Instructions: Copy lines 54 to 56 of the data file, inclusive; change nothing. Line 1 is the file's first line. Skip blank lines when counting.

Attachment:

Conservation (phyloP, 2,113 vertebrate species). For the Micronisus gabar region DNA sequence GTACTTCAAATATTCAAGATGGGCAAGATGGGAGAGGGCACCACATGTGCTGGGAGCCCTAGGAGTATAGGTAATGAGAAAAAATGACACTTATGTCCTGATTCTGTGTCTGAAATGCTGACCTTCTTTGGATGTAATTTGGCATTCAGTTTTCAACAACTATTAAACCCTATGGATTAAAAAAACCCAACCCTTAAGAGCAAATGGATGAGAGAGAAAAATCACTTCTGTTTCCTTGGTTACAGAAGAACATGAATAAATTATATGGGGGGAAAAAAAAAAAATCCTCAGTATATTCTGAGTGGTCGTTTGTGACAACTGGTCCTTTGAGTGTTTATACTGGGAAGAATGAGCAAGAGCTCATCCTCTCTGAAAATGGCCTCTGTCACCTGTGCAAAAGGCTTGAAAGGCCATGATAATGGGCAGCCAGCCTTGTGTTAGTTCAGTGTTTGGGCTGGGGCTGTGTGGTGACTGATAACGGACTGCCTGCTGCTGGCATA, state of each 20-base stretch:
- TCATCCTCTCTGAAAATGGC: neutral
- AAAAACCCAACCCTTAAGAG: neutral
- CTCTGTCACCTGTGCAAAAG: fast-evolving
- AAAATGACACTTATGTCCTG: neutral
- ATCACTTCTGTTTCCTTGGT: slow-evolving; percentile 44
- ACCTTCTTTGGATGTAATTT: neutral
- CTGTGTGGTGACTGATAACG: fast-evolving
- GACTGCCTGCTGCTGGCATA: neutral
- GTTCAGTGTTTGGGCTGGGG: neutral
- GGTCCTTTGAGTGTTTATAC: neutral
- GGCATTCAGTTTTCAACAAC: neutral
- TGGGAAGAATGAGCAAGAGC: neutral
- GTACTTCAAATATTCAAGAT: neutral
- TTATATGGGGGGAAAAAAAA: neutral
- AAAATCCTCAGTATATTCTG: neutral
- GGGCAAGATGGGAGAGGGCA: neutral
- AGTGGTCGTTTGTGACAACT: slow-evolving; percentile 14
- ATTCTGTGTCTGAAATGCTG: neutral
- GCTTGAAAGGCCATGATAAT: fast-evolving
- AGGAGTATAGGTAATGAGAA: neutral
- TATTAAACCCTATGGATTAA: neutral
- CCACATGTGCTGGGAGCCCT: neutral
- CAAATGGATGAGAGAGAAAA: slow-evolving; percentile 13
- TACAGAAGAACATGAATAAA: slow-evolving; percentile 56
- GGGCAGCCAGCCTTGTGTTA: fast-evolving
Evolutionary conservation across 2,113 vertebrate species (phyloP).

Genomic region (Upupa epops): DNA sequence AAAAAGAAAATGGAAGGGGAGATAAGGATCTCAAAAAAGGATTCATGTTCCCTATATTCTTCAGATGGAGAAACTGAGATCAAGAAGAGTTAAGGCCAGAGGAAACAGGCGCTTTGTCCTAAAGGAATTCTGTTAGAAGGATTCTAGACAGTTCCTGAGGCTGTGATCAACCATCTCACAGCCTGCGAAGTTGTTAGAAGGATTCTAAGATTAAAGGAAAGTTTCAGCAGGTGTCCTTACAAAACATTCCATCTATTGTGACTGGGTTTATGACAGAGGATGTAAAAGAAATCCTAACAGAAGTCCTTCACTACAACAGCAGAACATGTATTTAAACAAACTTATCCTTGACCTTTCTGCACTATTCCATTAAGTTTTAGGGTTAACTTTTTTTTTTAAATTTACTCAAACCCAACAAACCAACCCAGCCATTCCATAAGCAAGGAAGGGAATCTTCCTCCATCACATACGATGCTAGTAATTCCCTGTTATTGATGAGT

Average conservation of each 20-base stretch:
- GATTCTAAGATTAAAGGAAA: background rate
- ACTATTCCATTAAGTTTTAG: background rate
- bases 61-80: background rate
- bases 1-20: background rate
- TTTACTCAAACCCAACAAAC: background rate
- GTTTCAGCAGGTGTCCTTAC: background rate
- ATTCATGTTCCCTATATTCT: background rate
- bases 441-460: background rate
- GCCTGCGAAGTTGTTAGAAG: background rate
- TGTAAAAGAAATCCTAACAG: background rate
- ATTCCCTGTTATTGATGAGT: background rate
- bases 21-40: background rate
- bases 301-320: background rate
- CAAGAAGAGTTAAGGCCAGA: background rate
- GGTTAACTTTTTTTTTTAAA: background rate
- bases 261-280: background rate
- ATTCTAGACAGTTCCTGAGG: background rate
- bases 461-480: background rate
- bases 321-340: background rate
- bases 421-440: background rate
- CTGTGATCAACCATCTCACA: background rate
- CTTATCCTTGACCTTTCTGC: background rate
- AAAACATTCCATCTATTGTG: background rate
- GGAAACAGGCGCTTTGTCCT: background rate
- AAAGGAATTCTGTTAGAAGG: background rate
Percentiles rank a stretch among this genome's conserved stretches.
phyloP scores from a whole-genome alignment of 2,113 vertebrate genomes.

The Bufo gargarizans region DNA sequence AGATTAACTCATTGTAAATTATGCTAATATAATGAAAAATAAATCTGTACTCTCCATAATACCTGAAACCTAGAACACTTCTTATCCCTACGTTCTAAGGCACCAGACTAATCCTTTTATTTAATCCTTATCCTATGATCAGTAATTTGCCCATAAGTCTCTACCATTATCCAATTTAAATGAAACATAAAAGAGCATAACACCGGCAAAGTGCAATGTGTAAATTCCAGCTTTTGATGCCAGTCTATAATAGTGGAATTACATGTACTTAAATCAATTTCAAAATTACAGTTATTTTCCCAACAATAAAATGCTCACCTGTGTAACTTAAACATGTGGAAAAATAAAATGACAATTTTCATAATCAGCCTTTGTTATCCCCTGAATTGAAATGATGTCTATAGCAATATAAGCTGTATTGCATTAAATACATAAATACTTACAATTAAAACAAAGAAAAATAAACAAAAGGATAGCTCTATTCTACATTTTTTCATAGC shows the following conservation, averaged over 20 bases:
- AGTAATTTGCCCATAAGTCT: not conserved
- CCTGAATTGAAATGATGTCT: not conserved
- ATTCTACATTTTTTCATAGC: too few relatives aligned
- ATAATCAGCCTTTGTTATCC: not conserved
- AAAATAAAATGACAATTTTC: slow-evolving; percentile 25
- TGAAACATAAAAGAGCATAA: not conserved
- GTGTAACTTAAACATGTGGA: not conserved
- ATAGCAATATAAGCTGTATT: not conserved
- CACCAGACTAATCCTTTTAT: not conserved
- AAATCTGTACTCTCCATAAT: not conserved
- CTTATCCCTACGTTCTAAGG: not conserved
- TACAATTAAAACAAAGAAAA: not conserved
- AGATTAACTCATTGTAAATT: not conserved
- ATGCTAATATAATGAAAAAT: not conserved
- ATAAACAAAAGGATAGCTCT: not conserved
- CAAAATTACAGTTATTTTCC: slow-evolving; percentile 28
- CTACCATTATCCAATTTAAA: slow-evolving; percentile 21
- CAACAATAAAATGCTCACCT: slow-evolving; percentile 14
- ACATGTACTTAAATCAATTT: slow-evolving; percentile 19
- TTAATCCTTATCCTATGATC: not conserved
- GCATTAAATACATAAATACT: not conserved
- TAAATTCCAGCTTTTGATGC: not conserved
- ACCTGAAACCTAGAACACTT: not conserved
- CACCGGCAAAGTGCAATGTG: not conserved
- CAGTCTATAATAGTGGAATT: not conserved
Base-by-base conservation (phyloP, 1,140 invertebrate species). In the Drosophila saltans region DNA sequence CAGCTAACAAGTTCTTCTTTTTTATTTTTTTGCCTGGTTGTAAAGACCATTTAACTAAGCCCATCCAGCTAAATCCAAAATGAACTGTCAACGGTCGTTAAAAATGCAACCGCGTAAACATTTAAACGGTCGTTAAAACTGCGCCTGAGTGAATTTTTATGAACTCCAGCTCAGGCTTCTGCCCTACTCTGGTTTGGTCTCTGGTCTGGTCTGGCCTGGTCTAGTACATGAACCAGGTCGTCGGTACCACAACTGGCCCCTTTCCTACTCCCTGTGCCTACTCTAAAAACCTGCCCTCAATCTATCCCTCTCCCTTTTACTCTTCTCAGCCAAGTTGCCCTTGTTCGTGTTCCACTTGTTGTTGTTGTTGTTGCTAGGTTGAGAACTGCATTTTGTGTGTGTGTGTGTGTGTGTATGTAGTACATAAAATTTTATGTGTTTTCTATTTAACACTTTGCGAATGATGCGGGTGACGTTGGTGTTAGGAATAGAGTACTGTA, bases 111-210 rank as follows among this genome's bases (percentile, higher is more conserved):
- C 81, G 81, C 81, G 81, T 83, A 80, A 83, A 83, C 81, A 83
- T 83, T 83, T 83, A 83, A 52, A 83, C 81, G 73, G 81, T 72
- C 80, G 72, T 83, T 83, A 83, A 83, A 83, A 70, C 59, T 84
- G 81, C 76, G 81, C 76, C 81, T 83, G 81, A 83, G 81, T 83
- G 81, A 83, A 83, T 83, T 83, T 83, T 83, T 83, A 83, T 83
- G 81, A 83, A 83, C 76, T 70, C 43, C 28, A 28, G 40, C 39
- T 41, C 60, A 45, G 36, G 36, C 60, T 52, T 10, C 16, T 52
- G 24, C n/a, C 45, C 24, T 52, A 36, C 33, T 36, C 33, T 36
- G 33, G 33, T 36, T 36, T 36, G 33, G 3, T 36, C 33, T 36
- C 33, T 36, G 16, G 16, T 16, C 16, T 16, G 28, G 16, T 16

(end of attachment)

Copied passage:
- AAAGGAATTCTGTTAGAAGG: background rate
Percentiles rank a stretch among this genome's conserved stretches.
phyloP scores from a whole-genome alignment of 2,113 vertebrate genomes.